SMART could face challenge seeking tax extension without dates for Healdsburg, Cloverdale stations

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Doug Kerr of Healdsburg wonders when the SMART rail service will reach his city.

A mainstay at Sonoma-Marin Area Rail Transit board meetings, the self-described rail advocate began questioning early this year the 12-member board about the timeline. However, board members have been unable to offer a satisfactory response, saying they still don’t have a target date.

Kerr, 68, fears the North Bay commuter rail agency’s continued inability to identify one could cost SMART a potential sales-tax extension it seeks in March.

“The 2008 sales tax that funded SMART was advertised to build a 70-mile system, which would include where I live in Healdsburg,” the retired electrical engineer told the board last week. “If you want north county to approve an extension of the sales tax, you’ve got to tell us when it’s going to get to Healdsburg and Cloverdale. Otherwise, it’s going to look like false advertising again.”

SMART staff continues to work on a long-term spending plan so when it comes time this fall for the board to make a decision on the ballot measure, the agency can justify the extension to voters in Marin and Sonoma counties, who passed the current 20-year quarter-cent sales tax, Measure Q, with 70% approval.

SMART expects to open the Larkspur station by the end of the year, completing the system’s southern terminus and adding another 2 miles to its existing 43-mile passenger rail line, which launched in August 2017. The $55 million needed to extend the line about 3 miles north from the Charles M. Schulz-Sonoma County Airport station to Windsor by the end of 2021 also has been identified through state grants and new bridge toll revenues.

To date, SMART has secured more than $300 million in state and federal grant money to build out its stations and track.

But how the agency intends to come up with the $364 million needed to extend the line an additional 22 miles north to Cloverdale — and the $11 million needed to construct a long-promised second Petaluma station on the city’s east side — remains unknown.

“The expenditure plan that we’re putting out there needs to be real dollars. It needs to actually get the signoff from the public and have the public feel like they can trust that what we’re promising we’re going to deliver,” said Santa Rosa Vice Mayor Chris Rogers, a member of the SMART board. “Otherwise, I don’t see this passing.”

Gary Phillips, SMART’s board chairman, acknowledged the agency’s predicament moving forward with an extension without pinpointing dates for the Healdsburg and Cloverdale stations. Without a timeline, he understands it will be a challenge for SMART to get the two-thirds voter approval for the sales tax extension.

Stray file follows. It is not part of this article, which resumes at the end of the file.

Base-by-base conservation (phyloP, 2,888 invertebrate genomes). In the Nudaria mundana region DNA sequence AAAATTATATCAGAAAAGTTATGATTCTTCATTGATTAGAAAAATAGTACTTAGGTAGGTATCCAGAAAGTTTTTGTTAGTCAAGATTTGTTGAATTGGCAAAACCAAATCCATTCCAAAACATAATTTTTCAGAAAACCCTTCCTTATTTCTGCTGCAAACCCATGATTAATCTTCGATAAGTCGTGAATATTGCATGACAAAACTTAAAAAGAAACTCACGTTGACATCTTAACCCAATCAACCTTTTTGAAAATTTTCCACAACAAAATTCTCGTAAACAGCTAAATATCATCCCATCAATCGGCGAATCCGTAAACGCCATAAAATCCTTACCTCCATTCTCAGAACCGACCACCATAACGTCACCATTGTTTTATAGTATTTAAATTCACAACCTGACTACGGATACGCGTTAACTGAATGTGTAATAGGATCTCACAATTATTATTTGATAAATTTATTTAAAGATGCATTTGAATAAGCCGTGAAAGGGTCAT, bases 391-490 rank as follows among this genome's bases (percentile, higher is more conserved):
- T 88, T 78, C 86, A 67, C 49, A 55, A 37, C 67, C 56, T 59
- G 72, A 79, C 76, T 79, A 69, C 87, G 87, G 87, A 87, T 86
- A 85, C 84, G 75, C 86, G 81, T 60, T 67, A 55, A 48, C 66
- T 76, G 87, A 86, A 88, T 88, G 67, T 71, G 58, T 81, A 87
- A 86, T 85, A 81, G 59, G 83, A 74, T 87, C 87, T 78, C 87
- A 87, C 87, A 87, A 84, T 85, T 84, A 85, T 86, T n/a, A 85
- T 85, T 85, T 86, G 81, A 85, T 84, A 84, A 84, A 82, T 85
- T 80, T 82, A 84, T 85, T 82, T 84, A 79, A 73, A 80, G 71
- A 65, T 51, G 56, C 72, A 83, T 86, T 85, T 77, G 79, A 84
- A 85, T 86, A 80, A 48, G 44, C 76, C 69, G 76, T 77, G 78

“I’m not sure we’re going to be able to do that,” said Phillips, who serves as mayor of San Rafael. “The sales-tax extension is not going to provide for additional construction funding, so therefore, we have to rely upon outside funding.

“That’s the challenge that’s going to be before us, because if we don’t anticipate that, we’re not going to Cloverdale, quite frankly, from my view,” he added. “We’re going to have to make some hard decisions, and I guarantee it’s going to be very difficult.”

Some debate looms among board members over what led to their decision to build the railroad in phases after early tax revenues fell far short of expectations.

Measure Q generated $289 million in its first decade. In contrast, the agency initially projected it would have received $445 million by now and a total of $890 million over the life of the 20-year tax.

SMART blames the shortfall on the Great Recession, which sent the economy into a tailspin in 2008. The price tag of the 70-mile system, including an adjacent multi-use pathway, was originally set at $541 million.

However, with the estimated $194 million now needed to extend the line 5 miles north from Windsor to Healdsburg and the $170 million needed to go an additional 17 miles to Cloverdale, the cost for full build-out is now projected at $944 million.

That doesn’t include the cost to complete the bike path. About 20 miles of the path have been built so far.

In April, Sonoma County Supervisors Shirlee Zane and David Rabbitt, who sit on the board, said they suspected the sales tax was never going to generate enough money to complete the rail system and that SMART should have instead pursued a half-cent tax.

“Many sales-tax measures that needed a half-cent don’t poll high enough to pull in a half-cent, so you go for a quarter and you make do. The investment is what it is and we need to continue to go forward,” Rabbitt told his fellow board members. “There’s really no alternative but to go back to the voters for a sales-tax extension.”

Deb Fudge, Windsor’s vice mayor and one of the SMART board’s longest-tenured members, has repeatedly rejected the suggestion that the board knew it needed a half-cent sales tax.

“I was here then, and we all did not know that because I would not have moved forward if I had known,” she said, referring to Measure Q. “And it sounded like we were deceiving the public, and we weren’t.”

You can reach Staff Writer Kevin Fixler at 707-521-5336 or

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